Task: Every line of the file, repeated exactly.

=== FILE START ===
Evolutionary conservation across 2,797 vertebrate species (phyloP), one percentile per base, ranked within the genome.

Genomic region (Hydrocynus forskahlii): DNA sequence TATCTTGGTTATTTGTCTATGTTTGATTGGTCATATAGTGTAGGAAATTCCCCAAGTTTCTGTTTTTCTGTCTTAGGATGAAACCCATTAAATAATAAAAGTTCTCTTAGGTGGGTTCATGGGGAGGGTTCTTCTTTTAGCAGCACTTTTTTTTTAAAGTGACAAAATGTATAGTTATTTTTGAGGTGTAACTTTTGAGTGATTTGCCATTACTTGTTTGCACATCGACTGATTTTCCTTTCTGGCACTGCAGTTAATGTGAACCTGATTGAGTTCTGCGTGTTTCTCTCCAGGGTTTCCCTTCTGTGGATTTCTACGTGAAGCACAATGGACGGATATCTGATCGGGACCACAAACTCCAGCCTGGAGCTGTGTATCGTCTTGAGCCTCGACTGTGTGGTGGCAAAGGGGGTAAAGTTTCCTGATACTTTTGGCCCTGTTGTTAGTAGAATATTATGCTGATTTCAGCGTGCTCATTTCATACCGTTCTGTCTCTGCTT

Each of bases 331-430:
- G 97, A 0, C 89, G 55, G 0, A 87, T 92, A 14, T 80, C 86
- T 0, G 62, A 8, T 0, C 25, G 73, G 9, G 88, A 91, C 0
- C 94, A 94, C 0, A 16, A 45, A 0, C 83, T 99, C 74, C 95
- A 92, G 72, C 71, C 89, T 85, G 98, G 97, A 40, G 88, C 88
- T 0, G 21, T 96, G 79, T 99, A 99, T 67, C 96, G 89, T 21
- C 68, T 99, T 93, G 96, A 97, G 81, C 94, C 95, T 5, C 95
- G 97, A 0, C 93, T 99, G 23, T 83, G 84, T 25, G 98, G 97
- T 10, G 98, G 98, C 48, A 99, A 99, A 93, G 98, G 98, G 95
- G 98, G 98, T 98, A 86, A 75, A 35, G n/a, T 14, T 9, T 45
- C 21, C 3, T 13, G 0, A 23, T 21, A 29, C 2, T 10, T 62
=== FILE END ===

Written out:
Evolutionary conservation across 2,797 vertebrate species (phyloP), one percentile per base, ranked within the genome.

Genomic region (Hydrocynus forskahlii): DNA sequence TATCTTGGTTATTTGTCTATGTTTGATTGGTCATATAGTGTAGGAAATTCCCCAAGTTTCTGTTTTTCTGTCTTAGGATGAAACCCATTAAATAATAAAAGTTCTCTTAGGTGGGTTCATGGGGAGGGTTCTTCTTTTAGCAGCACTTTTTTTTTAAAGTGACAAAATGTATAGTTATTTTTGAGGTGTAACTTTTGAGTGATTTGCCATTACTTGTTTGCACATCGACTGATTTTCCTTTCTGGCACTGCAGTTAATGTGAACCTGATTGAGTTCTGCGTGTTTCTCTCCAGGGTTTCCCTTCTGTGGATTTCTACGTGAAGCACAATGGACGGATATCTGATCGGGACCACAAACTCCAGCCTGGAGCTGTGTATCGTCTTGAGCCTCGACTGTGTGGTGGCAAAGGGGGTAAAGTTTCCTGATACTTTTGGCCCTGTTGTTAGTAGAATATTATGCTGATTTCAGCGTGCTCATTTCATACCGTTCTGTCTCTGCTT

Each of bases 331-430:
- G 97, A 0, C 89, G 55, G 0, A 87, T 92, A 14, T 80, C 86
- T 0, G 62, A 8, T 0, C 25, G 73, G 9, G 88, A 91, C 0
- C 94, A 94, C 0, A 16, A 45, A 0, C 83, T 99, C 74, C 95
- A 92, G 72, C 71, C 89, T 85, G 98, G 97, A 40, G 88, C 88
- T 0, G 21, T 96, G 79, T 99, A 99, T 67, C 96, G 89, T 21
- C 68, T 99, T 93, G 96, A 97, G 81, C 94, C 95, T 5, C 95
- G 97, A 0, C 93, T 99, G 23, T 83, G 84, T 25, G 98, G 97
- T 10, G 98, G 98, C 48, A 99, A 99, A 93, G 98, G 98, G 95
- G 98, G 98, T 98, A 86, A 75, A 35, G n/a, T 14, T 9, T 45
- C 21, C 3, T 13, G 0, A 23, T 21, A 29, C 2, T 10, T 62